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Discussion Starter #1
Hi Everyone,

Thanks in advance!

Looking for help identifying this Hoyt Olympic style recurve riser and Gold Medalist limbs.

Pics are the best quality I have at this time.

It is supposed to be a 25" riser and Long limbs (70" bow), but I haven't seen it yet.

The riser is supposed to be about 15 years old, while the age of the limbs is unknown.

***Also, as far as the color for anyone who's seen it in person... Is it mint green, teal, more of a regular light green?

Any help with model, age, etc. would be great, thanks!

And if anyone could let me know how these would compare to modern ILF rigs, feel free to chime in!

Thanks again!

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Discussion Starter #3
The riser is a Hoyt Radian. It was Hoyt's first production machined riser if I'm not mistaken.
ShooterPhil- Thanks!!!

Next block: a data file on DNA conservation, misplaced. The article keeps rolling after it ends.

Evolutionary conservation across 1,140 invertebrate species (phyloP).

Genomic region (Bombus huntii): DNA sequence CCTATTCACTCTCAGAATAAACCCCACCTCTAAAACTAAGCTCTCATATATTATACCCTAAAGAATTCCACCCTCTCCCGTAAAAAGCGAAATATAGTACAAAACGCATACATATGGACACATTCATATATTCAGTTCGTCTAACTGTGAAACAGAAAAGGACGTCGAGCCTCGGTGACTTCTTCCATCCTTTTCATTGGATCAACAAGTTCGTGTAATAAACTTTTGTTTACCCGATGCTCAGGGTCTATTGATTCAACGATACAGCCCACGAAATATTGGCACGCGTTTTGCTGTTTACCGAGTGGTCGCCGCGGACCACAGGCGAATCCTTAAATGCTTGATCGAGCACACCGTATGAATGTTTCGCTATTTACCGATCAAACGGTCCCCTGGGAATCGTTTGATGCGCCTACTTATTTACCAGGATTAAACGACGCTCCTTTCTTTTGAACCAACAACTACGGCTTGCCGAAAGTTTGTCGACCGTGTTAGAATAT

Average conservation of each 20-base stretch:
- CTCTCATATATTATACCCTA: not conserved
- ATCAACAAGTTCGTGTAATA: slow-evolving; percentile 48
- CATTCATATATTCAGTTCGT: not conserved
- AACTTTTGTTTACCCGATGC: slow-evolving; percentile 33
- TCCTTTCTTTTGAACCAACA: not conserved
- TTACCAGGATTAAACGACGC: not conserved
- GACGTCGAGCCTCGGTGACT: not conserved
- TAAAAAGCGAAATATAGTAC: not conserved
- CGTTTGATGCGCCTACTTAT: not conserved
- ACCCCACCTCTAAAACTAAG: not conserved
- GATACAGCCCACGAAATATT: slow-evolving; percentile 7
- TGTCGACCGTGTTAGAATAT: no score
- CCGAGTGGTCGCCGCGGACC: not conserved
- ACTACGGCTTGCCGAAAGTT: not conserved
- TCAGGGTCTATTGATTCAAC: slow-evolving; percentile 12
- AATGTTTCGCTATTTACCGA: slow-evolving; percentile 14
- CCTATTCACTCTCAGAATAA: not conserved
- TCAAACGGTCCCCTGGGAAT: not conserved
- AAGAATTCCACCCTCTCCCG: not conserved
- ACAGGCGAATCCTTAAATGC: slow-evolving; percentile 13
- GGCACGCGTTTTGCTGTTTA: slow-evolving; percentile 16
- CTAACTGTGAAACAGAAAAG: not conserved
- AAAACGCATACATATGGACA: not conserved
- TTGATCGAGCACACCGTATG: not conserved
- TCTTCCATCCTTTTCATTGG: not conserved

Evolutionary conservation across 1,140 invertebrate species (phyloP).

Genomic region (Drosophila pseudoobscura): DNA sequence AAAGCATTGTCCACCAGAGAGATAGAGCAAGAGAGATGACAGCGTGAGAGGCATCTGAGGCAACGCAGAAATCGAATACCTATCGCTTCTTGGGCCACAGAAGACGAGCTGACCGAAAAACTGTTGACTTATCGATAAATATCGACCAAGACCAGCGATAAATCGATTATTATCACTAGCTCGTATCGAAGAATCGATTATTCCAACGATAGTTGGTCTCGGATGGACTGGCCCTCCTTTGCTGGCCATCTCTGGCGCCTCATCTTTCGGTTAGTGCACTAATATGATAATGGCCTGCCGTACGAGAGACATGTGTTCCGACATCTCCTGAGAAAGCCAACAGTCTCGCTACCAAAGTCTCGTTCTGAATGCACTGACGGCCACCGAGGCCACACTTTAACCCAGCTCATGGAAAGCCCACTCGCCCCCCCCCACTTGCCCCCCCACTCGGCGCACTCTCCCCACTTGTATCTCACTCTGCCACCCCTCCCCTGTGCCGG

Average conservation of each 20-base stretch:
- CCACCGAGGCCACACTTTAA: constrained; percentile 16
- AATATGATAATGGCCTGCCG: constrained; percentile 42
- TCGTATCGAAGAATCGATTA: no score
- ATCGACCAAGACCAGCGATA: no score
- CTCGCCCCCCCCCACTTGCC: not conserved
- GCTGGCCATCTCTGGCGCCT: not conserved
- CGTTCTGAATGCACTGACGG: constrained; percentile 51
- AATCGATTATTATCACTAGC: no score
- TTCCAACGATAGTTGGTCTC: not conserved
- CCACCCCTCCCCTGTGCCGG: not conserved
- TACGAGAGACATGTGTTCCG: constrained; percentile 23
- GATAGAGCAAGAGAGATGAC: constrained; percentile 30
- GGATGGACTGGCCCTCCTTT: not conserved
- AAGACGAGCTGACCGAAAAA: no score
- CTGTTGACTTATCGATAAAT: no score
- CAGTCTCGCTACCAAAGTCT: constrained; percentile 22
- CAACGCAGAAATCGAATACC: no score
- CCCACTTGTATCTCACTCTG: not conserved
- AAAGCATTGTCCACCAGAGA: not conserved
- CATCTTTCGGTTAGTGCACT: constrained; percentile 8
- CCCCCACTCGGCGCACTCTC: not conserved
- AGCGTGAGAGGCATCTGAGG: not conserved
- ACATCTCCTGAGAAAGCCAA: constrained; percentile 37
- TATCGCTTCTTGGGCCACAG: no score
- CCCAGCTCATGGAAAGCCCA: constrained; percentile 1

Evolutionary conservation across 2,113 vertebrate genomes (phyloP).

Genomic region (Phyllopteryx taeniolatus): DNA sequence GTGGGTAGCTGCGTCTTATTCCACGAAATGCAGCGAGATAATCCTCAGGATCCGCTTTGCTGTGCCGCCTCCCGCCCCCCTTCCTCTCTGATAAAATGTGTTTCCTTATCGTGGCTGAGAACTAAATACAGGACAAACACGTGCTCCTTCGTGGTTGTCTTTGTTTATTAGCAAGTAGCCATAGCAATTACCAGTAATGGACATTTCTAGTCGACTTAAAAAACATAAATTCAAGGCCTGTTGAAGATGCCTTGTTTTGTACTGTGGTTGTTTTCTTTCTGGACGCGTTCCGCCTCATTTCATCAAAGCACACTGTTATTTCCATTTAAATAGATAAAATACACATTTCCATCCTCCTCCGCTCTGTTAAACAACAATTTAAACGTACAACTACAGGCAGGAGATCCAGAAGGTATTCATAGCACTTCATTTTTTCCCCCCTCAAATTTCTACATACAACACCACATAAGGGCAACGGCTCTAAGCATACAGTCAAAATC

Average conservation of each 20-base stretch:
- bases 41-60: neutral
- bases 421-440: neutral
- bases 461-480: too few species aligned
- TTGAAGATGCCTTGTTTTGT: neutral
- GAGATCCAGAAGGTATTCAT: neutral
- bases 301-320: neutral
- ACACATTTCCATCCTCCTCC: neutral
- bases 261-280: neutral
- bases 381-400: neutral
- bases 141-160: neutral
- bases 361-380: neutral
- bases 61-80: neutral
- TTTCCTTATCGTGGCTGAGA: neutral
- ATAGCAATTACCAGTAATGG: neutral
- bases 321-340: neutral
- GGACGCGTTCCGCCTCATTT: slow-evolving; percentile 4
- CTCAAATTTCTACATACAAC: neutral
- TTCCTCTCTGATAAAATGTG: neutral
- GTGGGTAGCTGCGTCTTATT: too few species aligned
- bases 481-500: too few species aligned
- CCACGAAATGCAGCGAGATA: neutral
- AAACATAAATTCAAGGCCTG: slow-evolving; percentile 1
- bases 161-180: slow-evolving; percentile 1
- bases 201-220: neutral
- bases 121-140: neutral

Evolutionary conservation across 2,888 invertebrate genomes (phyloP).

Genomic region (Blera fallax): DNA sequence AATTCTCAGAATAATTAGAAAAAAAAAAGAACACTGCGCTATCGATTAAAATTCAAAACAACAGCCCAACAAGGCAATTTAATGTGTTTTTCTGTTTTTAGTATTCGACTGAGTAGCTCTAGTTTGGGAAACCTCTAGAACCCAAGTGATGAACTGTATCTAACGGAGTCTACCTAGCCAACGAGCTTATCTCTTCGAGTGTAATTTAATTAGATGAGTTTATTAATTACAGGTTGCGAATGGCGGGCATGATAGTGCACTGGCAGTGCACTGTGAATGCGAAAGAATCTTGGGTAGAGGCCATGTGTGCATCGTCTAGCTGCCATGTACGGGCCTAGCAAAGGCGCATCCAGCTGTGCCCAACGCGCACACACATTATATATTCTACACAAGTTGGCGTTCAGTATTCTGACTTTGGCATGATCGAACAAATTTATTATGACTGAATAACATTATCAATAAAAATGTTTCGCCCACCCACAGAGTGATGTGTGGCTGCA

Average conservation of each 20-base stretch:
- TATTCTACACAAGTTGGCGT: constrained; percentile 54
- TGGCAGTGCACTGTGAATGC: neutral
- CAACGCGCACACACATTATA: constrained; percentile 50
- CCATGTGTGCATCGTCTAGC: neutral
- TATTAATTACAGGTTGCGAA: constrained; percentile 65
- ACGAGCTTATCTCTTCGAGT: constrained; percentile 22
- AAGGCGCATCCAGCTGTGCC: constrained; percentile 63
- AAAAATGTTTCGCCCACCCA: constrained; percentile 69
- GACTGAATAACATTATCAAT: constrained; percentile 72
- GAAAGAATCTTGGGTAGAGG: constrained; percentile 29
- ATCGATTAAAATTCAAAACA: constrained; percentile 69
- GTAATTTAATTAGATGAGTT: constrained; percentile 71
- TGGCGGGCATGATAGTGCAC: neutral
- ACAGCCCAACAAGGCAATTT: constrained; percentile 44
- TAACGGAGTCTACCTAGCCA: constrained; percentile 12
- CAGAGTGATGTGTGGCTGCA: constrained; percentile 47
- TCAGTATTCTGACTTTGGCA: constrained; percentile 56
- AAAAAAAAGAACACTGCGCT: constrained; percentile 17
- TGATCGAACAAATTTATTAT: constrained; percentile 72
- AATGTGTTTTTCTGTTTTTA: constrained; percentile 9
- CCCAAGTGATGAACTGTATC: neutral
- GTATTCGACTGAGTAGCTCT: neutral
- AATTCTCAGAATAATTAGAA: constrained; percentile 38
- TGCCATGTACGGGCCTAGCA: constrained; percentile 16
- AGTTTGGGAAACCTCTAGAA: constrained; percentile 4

I Googled it, and this AT thread came up. Cutouts, etc., seem to match up nicely. So, a Radian it is.

Not familiar with the Radian... Good/Bad/Ugly?

Years of manufacture?
 

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I had one of these - in the same color (I called it teal). I also heard that some 'Radians were twisted - I'm not sure about mine. Most later models had lateral limb adjustment, but this one did not. It was considered a pretty stiff riser. The limbs look like early wood/glass. Some did not like the half-grip. I thought it was just fine, though mine had an aftermarket Loesch half grip. (If you don't like it, there is a "how-to" make a full grip file, I believe on the Texas Archery site, though many of those files have been moved or deleted.)
 

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The biggest complaint about the Radian was the grip. You might need to do some sanding, and if you screw it up, getting another one will be an issue.

By the way, closer to 25 years than 15. The limbs are probably about the same age.
 

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Discussion Starter #7